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Detroit Local NewsThe Detroit auto show will return to its traditional mid-January dates

The Detroit auto show will return to its traditional mid-January dates

Detroit, Michigan – The Detroit car show is set to go back to its usual mid-January timing, following a period of changes due to COVID-19 and car companies depending less on such shows. This decision has been in the works for a while.

Rod Alberts, who heads the Detroit Auto Dealers Association, shared with the Free Press on Thursday that the 2025 Detroit car show will start on Friday, January 10, with a Charity Preview, and wrap up on Martin Luther King Jr. Day, January 20. The DADA is responsible for organizing the Detroit Auto show.

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“This update reflects our efforts to continue to reimagine the Detroit Auto Show while keeping an eye on what matters most — getting people excited about cars,” Alberts said.

“The pandemic was a pivotal moment for auto shows and other large events,” said Ayalla Ruvio, associate professor of marketing at Michigan State University. “The pandemic changed consumer behavior, and it’s not changing back.”

The Detroit auto show kicked off in 1899 and grew into a major global event known as the North American International Show starting in 1989.

The Detroit auto will again focus on those planning to buy a new vehicle

The upcoming car show will mainly cater to those planning to buy a new vehicle soon, returning to the original purpose of auto shows. While the Detroit show and other major global events in cities like Tokyo, Geneva, Frankfurt, Shanghai, and Beijing have previously attracted big names from the automotive industry, entertainment, and politics for car launches, the focus is shifting.

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The Detroit event will still present some key happenings, such as the North American Car, Truck, and Utility Vehicle of the Year awards. However, the emphasis will be on showcasing cars that are currently on the market and appealing to potential buyers. The organizers are also planning to provide indoor test rides and demonstrations of various vehicles, including off-road and electric vehicles, along with showcasing some exciting new features.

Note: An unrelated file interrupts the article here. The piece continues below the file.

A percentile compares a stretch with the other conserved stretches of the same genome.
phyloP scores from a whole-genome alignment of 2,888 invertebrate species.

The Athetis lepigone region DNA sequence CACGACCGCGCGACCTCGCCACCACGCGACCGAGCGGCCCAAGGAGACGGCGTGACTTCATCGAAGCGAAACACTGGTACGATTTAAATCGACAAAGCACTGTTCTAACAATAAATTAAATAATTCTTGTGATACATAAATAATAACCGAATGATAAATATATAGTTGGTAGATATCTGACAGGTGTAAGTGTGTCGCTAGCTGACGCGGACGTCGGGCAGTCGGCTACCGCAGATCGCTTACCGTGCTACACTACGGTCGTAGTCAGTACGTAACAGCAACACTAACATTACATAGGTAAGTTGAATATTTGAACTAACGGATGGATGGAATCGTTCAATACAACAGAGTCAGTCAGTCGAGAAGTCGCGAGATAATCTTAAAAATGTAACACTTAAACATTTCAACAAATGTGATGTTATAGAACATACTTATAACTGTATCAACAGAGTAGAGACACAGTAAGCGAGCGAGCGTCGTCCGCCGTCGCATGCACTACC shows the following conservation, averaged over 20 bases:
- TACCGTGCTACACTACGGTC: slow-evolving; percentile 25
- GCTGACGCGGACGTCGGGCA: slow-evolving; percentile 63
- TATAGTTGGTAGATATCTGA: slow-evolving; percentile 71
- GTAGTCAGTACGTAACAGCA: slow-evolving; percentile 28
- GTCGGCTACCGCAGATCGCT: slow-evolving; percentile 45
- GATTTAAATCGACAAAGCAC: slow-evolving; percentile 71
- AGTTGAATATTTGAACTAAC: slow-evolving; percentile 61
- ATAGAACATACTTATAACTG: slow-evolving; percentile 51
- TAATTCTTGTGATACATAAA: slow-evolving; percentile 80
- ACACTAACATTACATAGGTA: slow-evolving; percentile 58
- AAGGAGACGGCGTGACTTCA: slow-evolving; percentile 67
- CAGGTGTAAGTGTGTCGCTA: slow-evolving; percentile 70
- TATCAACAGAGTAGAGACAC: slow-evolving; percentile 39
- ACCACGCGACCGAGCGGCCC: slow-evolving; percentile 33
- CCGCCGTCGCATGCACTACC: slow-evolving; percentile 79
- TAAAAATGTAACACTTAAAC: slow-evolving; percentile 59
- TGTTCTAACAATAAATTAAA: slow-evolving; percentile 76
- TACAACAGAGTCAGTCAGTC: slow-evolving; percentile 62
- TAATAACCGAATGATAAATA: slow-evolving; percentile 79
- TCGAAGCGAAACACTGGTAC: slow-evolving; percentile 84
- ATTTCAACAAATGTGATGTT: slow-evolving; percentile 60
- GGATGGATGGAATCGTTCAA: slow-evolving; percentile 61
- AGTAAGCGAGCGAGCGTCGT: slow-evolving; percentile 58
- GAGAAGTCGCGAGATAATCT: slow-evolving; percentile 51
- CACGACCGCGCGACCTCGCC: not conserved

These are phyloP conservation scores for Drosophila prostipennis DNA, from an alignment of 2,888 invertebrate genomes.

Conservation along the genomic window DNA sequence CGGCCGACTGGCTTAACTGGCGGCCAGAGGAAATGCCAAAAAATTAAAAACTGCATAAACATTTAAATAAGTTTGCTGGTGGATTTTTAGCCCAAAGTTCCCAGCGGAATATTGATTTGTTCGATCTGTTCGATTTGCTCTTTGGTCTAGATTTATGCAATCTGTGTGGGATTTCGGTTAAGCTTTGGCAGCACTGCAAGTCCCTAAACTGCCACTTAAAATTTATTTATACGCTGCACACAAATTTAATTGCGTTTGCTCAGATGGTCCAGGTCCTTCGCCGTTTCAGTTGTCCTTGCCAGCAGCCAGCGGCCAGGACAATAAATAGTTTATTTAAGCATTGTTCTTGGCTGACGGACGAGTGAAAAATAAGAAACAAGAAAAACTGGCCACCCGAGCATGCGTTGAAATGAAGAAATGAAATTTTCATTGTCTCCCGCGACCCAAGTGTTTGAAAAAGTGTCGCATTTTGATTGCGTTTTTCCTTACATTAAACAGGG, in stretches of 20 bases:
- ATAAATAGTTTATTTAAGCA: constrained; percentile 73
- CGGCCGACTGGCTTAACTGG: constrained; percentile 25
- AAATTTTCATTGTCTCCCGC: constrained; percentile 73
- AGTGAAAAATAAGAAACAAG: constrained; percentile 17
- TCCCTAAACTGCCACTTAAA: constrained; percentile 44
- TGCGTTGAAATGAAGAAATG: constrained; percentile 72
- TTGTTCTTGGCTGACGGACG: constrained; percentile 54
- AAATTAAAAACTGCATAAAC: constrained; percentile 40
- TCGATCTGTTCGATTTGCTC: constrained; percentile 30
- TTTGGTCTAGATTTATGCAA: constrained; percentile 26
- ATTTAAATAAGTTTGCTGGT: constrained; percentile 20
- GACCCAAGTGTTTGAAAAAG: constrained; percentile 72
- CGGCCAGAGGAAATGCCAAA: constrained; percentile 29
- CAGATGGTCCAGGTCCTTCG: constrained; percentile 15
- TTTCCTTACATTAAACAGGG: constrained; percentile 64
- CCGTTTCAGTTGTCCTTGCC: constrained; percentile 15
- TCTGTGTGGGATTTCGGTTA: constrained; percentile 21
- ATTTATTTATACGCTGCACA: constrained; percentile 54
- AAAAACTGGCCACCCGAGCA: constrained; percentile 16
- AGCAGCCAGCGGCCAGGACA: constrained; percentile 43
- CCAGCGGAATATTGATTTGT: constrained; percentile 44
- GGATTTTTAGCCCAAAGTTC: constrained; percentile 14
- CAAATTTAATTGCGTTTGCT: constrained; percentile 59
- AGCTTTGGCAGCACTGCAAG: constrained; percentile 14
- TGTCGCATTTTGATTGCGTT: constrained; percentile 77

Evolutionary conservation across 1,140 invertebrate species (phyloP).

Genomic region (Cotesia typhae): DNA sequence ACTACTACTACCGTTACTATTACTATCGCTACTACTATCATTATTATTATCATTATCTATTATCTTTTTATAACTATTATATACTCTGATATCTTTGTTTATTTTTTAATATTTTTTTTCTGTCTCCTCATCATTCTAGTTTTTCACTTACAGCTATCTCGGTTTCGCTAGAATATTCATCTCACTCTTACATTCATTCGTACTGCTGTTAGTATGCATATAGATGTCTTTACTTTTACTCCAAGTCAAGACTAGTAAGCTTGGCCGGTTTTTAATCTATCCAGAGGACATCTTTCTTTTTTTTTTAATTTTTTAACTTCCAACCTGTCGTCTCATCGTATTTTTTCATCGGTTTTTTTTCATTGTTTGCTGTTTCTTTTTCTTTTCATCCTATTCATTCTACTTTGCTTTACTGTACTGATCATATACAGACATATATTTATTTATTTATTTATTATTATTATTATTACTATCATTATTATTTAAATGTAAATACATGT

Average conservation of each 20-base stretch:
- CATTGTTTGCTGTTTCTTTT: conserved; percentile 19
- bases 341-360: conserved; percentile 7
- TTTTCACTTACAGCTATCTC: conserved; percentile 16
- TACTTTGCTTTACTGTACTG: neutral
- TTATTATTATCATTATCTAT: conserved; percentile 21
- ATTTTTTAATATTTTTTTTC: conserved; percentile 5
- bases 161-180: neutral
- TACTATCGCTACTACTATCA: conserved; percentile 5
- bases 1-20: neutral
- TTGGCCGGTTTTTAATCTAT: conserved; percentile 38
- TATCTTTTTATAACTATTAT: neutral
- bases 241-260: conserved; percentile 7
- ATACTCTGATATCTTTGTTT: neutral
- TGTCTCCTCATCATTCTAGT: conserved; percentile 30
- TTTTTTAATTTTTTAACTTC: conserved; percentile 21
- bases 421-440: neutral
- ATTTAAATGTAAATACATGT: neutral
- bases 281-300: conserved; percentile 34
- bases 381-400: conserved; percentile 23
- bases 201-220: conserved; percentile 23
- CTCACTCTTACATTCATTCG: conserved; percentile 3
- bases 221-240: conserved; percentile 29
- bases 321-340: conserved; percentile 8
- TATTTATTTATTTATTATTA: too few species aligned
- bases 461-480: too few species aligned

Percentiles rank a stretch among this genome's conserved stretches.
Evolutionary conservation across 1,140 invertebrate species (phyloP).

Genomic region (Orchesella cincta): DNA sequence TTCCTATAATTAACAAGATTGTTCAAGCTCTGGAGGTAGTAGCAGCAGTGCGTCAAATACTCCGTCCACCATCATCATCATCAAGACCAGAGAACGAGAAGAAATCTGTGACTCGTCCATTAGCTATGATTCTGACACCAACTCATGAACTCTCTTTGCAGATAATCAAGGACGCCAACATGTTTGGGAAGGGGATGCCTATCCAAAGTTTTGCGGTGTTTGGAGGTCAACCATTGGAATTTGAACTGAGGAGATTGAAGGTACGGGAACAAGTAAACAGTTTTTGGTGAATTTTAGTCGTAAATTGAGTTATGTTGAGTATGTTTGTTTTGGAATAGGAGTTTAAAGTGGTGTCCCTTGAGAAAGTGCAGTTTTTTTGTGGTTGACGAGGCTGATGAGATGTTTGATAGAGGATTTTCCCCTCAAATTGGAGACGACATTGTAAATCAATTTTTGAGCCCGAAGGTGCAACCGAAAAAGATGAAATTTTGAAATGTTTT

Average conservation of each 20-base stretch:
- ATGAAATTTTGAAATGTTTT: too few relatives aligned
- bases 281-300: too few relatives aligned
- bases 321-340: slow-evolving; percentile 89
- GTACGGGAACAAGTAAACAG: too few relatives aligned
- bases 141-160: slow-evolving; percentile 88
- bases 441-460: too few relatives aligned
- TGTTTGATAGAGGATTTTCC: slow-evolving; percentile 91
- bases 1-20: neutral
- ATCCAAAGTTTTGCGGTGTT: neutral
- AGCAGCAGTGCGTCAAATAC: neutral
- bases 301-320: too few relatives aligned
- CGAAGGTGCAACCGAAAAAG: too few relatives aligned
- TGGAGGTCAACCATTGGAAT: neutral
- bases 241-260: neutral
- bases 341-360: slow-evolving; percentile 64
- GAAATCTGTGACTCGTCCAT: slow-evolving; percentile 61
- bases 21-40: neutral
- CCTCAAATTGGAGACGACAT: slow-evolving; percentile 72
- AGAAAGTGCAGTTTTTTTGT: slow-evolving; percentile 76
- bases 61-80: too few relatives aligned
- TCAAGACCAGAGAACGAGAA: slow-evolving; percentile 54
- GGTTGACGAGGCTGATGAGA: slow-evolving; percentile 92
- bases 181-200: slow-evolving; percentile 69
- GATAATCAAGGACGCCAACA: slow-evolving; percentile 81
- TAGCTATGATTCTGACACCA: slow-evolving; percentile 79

Why Detroit Auto Dealers Association wants to host the Detroit auto show in January again

The Detroit Auto Dealers Association (DADA) explained their decision to shift the auto show back to January for several reasons:

  1. Community feedback indicates a strong preference for the auto show in January in Detroit and the surrounding region.
  2. A winter show offers a break from the indoor winter routine, giving people an activity in January. Many social media comments expressed a wish for the show to be held in January.
  3. The inclusion of the Martin Luther King Jr. Day holiday allows an extra day for the event, making it more convenient for families and individuals to attend when they have a day off from work and school.
  4. More people tend to visit the show in January, which helps ensure its future success.
  5. Many car brands have national dealer meetings in September, creating a scheduling conflict with a September auto show.
  6. Auto companies have indicated that their marketing budgets for 2024 favor a January 2025 show.
  7. The timing allows the North American Car, Truck, and Utility of the Year (NACTOY) awards to gain more media attention as the opening event of the year’s first auto show.
  8. A January show provides a much-needed boost to local hotels and restaurants during what is typically their slowest month.
  9. The January timing is more favorable for educational programs, as opposed to September, which is the start of the school year.
  10. It’s more cost-effective to hold the show in January.
  11. Moving the show to January opens up the convention center for other events in September, benefiting the city.

A new kind of auto show

Car manufacturers urged the Detroit Auto Dealers Association (DADA) to change the traditional midwinter timing of the auto show. They were keen on having outdoor test drives and showcasing new features in the more enjoyable weather of summer or fall along Detroit’s riverfront.

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However, these outdoor events didn’t happen as planned, and the show saw a decline in attendance. Previously, the show would attract between 700,000 to 800,000 visitors in its usual post-holiday period, a time when car makers from all over the world would reveal new vehicles with grand displays. But the numbers dropped significantly for the shows held in September 2022 and 2023 after the pandemic. Although DADA didn’t release official figures for these shows, it was evident that attendance was much lower than in previous years.